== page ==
The American Diabetes Association proposed two subcategories for type 1 diabetes mellitus : type 1A or immune-mediated diabetes (IDM) and type 1B or idiopathic diabetes. The absence of β-cell autoimmune markers, permanent insulinopenia and prone to ketoacidosis define the second category, whose pathogenesis remains unclear. Only a minority of patients fall into this category, also designated non-immune-mediated (NIDM), which is considered by several authors similar to type 2 diabetes. The aim of this study is to evaluate differences at the diagnosis and ten years later of two categories.
Retrospective cohort study of patients with β-cell autoimmune markers performed at diagnosis and undetectable c-peptide. Were excluded patients with suspicion of another specific type of diabetes. We obtained two groups: IDM (≥ 1 positive antibody) and NIDM (negative antibodies). Age, family history, anthropometry, duration of symptoms, clinical presentation, blood glucose at admission, A1C, lipid profile, arterial hypertension, total diary dose of insulin (TDDI), microvascular and macrovascular complications were evaluated. Results were considered statistically significant with p<0.05.
37 patients, 29 with IDM and 8 patients with NIDM. The age of diagnosis of IDM group (23 years) was significantly different (p=0.004) from the NIDM group (38.1).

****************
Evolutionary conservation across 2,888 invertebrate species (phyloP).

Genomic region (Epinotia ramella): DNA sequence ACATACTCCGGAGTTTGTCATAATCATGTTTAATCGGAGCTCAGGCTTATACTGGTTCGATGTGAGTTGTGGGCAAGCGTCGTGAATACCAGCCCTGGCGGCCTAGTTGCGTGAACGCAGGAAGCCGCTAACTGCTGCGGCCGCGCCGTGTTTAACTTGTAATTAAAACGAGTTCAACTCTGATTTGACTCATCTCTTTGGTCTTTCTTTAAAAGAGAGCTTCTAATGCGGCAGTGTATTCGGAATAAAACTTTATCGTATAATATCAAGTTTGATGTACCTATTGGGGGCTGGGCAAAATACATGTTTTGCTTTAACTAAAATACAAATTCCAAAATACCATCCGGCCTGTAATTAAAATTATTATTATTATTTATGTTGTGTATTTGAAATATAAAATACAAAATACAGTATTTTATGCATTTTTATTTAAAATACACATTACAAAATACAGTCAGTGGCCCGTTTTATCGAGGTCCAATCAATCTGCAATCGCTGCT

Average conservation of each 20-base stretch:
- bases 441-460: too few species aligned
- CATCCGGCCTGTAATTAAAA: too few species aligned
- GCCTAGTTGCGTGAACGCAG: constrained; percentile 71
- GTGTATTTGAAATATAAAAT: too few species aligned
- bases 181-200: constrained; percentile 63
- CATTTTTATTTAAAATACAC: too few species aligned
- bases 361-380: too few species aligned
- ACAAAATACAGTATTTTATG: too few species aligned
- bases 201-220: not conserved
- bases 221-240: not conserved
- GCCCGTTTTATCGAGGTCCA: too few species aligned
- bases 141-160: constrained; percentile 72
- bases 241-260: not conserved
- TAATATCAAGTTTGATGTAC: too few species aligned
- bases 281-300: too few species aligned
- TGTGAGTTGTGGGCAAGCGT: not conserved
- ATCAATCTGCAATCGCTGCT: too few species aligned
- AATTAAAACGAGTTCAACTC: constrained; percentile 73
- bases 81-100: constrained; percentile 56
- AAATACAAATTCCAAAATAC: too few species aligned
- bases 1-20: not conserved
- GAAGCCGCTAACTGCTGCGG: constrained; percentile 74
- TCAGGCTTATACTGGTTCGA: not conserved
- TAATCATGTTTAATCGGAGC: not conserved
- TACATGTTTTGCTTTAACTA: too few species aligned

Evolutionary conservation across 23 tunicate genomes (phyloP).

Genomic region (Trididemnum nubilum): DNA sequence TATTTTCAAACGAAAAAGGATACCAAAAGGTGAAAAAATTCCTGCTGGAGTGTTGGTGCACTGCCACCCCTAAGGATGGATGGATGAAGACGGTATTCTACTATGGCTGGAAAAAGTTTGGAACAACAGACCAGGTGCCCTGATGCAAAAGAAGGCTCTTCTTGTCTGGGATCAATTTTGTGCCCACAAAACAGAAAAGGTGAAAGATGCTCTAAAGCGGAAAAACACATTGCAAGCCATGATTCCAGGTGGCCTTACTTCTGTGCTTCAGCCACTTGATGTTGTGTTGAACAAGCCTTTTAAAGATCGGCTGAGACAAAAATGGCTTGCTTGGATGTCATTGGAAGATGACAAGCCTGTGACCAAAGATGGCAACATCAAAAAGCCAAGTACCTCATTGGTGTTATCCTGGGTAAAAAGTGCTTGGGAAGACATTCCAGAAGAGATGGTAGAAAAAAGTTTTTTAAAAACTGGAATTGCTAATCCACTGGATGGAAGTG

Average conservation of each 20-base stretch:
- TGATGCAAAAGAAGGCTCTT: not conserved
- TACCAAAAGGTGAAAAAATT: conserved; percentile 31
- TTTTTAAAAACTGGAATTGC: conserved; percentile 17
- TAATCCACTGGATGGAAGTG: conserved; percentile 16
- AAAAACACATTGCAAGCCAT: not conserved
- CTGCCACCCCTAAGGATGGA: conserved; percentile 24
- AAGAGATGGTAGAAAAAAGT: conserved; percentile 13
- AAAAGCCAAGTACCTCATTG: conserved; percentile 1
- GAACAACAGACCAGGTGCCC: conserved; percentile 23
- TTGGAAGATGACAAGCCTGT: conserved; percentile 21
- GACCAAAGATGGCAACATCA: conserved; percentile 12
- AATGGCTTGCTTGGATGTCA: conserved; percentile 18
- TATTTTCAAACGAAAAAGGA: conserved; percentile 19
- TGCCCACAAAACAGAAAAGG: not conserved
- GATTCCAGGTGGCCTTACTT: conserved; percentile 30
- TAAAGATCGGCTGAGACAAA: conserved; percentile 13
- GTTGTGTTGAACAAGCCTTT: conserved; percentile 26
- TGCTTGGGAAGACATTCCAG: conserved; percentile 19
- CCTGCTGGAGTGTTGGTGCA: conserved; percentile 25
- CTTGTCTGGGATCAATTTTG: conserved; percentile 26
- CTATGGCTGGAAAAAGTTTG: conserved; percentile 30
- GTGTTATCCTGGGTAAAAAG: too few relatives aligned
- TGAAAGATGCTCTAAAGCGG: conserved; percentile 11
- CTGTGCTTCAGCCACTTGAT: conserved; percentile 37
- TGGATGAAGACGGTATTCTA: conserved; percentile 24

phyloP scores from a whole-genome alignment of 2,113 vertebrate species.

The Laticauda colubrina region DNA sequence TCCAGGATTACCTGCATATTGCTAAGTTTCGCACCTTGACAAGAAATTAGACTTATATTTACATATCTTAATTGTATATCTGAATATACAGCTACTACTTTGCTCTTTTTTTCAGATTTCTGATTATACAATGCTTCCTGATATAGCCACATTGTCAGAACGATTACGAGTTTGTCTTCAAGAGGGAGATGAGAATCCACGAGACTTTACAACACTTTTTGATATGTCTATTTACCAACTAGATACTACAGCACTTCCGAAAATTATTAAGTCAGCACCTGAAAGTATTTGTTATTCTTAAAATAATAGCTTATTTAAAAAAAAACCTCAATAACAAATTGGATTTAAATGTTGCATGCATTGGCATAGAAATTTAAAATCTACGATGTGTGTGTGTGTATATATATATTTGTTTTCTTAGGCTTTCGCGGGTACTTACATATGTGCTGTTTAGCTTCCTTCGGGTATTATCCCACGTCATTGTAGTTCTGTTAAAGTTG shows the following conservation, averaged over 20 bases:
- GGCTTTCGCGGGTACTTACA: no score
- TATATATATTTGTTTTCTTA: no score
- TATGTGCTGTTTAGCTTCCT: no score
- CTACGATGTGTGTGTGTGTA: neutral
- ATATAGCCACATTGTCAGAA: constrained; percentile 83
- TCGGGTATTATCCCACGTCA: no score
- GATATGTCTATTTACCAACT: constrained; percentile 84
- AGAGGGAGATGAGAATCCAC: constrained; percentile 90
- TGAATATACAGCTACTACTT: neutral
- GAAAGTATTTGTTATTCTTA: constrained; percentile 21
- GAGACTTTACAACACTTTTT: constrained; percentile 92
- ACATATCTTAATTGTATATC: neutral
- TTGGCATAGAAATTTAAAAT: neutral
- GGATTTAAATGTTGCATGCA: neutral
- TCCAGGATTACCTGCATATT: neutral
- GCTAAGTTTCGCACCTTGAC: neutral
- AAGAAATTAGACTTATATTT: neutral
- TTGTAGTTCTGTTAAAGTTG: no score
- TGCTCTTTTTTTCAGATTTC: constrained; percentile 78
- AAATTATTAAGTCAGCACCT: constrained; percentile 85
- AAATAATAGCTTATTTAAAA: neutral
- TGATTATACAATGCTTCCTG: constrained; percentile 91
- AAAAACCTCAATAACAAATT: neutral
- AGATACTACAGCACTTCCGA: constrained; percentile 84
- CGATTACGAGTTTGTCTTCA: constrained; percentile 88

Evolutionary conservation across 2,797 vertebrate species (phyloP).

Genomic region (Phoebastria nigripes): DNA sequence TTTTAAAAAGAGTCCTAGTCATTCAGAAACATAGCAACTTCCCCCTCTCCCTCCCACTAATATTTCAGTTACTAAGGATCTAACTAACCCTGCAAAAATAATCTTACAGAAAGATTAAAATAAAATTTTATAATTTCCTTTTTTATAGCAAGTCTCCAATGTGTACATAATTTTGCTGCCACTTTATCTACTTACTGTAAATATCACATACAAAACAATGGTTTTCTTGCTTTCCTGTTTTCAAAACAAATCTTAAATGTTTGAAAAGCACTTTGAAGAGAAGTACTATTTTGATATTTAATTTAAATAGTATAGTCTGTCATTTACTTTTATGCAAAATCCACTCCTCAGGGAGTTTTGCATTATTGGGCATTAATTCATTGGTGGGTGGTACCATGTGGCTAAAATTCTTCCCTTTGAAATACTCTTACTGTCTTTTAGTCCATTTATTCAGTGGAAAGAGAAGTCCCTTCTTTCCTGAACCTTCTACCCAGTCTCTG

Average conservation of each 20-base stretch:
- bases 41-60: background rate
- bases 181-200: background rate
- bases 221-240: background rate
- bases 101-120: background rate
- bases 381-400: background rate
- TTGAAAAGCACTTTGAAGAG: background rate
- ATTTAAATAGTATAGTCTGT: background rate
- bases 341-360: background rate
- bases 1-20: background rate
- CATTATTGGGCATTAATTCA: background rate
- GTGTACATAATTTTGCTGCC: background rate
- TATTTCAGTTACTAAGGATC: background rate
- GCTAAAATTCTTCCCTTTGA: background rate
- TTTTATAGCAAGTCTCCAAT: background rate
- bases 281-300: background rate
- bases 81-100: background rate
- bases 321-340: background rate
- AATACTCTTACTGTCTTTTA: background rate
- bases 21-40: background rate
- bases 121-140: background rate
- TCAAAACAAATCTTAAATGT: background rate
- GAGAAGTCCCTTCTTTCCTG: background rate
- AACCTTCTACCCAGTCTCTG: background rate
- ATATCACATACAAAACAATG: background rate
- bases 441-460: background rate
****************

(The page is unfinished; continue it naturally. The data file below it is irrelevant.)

The body mass index (BMI) at the diagnosis did not differ significantly (p=0.435). The duration of symptoms was longer in the NIDM (p=0.003). The disease presentation (p=0.744), blood glucose (p=0.482) and HbA1C (p=0.794) at admission and TDID at discharge (p=0.301) did not differ significantly. Total and LDL cholesterol levels were higher in NIDM group but did not differ significantly (p=0.585 and p=0.579, respectively).
After ten years BMI did not differ between groups(p=0.079). Patients with IDM showed a significantly higher HbA1C (p=0,008) and TDID (p=0.017). Relative to the lipid profile, there was no significant difference, however the LDL cholesterol and triglycerides were higher on the NIDM group, as the percentage of hypertension.
Microvascular complications were higher in the IDM group, but no significant difference was found.
Patients with IDM had a poor metabolic control and higher insulin requirement. Patients with NIDM were older and showed higher cardiovascular risk, resembling a clinical phenotype of type 2 diabetes.